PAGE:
A Water-Based Lunar Architecture

Science fiction is becoming reality: we are going to the Moon and Mars. Artemis is taking what we’ve learned from the days of the Apollo program to go beyond — landing on the Moon but also building a presence there that eventually takes us farther into the solar system than we have ever gone. The building blocks of space infrastructure required to carry humanity on this journey are in development today. At Lockheed Martin, we have a vision for how this future will play out - how each additional piece of infrastructure will build on the next as we explore space, build a lunar economy and settle permanently and sustainably among the stars.

Our approach for a responsible and effective path forward is water-based, nuclear-enabled and commercially-invested. 

 

Water-Based

 

Water droplet icon

 

Water is essential to life. It has many uses, makes the most efficient rocket fuels and is abundant throughout the solar system — making it the resource of choice for living off the land.

Nuclear-Enabled

 

nuclear-enabled

 

Our future in space leaves fossil fuels behind. Powerful, safe and clean nuclear technologies keep the lights on through the dark lunar night and propel us faster and farther into the solar system.

Commercially-Invested

 

finance globe trading

 

This new space age will be a collaborative effort between space agencies and private companies. A robust lunar economy that provides value to Earth is the most effective way to build an efficient, permanent presence.

Transportation

Sailing Safely through Deep Space

 

Getting people and cargo safely to the Moon and back is no easy feat. Orion is the only deep space-rated vehicle capable of transporting astronauts through the most dangerous environments. Lunar landing systems, from the lightest cargo landers to the large crew landers of the Sustaining Lunar Development (SLD) program — utilizing Lockheed Martin’s Cislunar Transporter with liquid hydrogen and liquid oxygen refueling — get us to the surface and back. Gateway is the space station that will orbit the Moon. Finally, near-future nuclear systems will change the way we travel through space.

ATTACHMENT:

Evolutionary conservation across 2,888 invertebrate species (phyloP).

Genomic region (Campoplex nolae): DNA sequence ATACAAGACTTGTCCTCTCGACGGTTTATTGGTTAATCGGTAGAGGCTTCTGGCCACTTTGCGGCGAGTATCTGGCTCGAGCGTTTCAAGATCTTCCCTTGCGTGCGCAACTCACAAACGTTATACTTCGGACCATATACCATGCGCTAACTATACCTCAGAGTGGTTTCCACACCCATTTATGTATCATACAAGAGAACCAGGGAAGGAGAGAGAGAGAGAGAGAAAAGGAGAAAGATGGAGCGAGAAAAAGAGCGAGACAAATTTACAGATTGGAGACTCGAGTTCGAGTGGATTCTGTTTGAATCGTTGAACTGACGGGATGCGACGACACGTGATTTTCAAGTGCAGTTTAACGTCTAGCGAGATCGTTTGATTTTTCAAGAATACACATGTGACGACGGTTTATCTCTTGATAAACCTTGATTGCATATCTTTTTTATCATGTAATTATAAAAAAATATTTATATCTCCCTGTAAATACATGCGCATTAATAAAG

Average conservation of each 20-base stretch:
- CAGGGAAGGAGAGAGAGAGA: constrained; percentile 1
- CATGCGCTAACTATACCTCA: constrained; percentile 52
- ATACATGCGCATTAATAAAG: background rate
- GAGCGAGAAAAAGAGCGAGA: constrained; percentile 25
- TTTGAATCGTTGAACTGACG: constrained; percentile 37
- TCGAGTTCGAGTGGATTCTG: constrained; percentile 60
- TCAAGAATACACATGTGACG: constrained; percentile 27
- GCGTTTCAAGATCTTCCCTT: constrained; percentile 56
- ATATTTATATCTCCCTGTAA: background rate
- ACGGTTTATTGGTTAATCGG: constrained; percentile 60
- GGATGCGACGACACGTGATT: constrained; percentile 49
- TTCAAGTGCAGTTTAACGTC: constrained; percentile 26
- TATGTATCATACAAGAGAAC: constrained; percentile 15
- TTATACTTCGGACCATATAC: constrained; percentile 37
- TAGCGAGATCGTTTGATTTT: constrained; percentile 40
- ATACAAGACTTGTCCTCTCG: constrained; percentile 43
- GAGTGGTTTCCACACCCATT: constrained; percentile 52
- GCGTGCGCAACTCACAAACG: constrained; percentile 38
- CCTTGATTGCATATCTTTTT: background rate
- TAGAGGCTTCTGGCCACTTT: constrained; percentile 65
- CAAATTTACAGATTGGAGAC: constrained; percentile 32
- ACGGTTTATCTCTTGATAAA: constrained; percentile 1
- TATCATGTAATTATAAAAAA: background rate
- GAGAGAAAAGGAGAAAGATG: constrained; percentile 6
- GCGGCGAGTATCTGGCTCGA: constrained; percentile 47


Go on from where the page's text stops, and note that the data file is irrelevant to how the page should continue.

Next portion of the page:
Orion spacecraft flying above the Moon rendering

Mobility

The World Was Built on Wheels

 

Multipurpose mobility will allow us to explore the Moon's extreme surface terrain, discover useful resources like water, build roads and landing pads, assemble habitats, offload cargo from landers and accomplish groundbreaking NASA science. All sizes and capabilities are needed — from tiny, short-distance helpers to vehicles capable of transporting hundreds of pounds across (or over) hundreds of miles in the dark lunar night.

Render of lunar terrain vehicle on the Moon

Power

Lighting the Way

 

In the words of Robert Heinlin, "The Moon is a harsh mistress," with long periods of darkness at the equator and areas of the poles in perpetual shadows. Towering solar arrays capture the Sun’s power with an emerging power grid of cables and energy beams that carry power over rough terrain and into craters of permanent darkness. Nuclear fission provides high, continuous power regardless of the Sun's location. 

Vertical solar array on the Moon image with the Earth in the background

Habitation

Our Home Away from Home

 

Habitats at the Moon, whether on the surface or in orbit, need to be safe, reliable, lightweight, spacious and able to shelter us from the radiation and dust of the harsh lunar environment. Inflatable "softgoods” technologies outperform traditional metal structures, including better radiation protection, higher strength, lower cost and the ability to launch tightly packed then expand on the surface. 

Inflatble habitat resting on the Moon's surface

Space Resources

Living Off the Land

 

In-Situ Resource Utilization, or ISRU, is the space community's term for using the resources found in space. Water ice harvested from south pole craters can be turned into propellant. This enables cheaper and more routine access to and from the Moon and carries us more effectively out to Mars. Even Moon dust, or “regolith,” can be hardened into roads and landing pads, or split into oxygen for life support and construction materials for habitats and spacecraft. The more material we can use on the Moon, the less we launch from Earth — unburdening our environment at home and helping us move more sustainably and permanently into the solar system. 

Rendering of in-situ resource utilization on the Moon

 

"It's time to go deeper into space."

˅

Mars

The Next New Frontier

 

Living, working and building at the Moon — and doing it sustainably, effectively and permanently to carry us to Mars — requires all the technologies on this page, including game-changing development of nuclear systems and liquid hydrogen propulsion. It’s an investment, one we at Lockheed Martin believe is well worth it. A permanent presence on the Moon lets humanity test technologies for Mars and practice living farther away from Earth for longer. The lunar economy that will emerge to help establish this presence will keep value flowing back to Earth as humanity reaches for the stars.

The path to Mars has always been through the Moon. It is water-based, nuclear-enabled and commercially invested — and it’s a path we’re excited to travel with you.

Mars Base Camp concept flying above Mars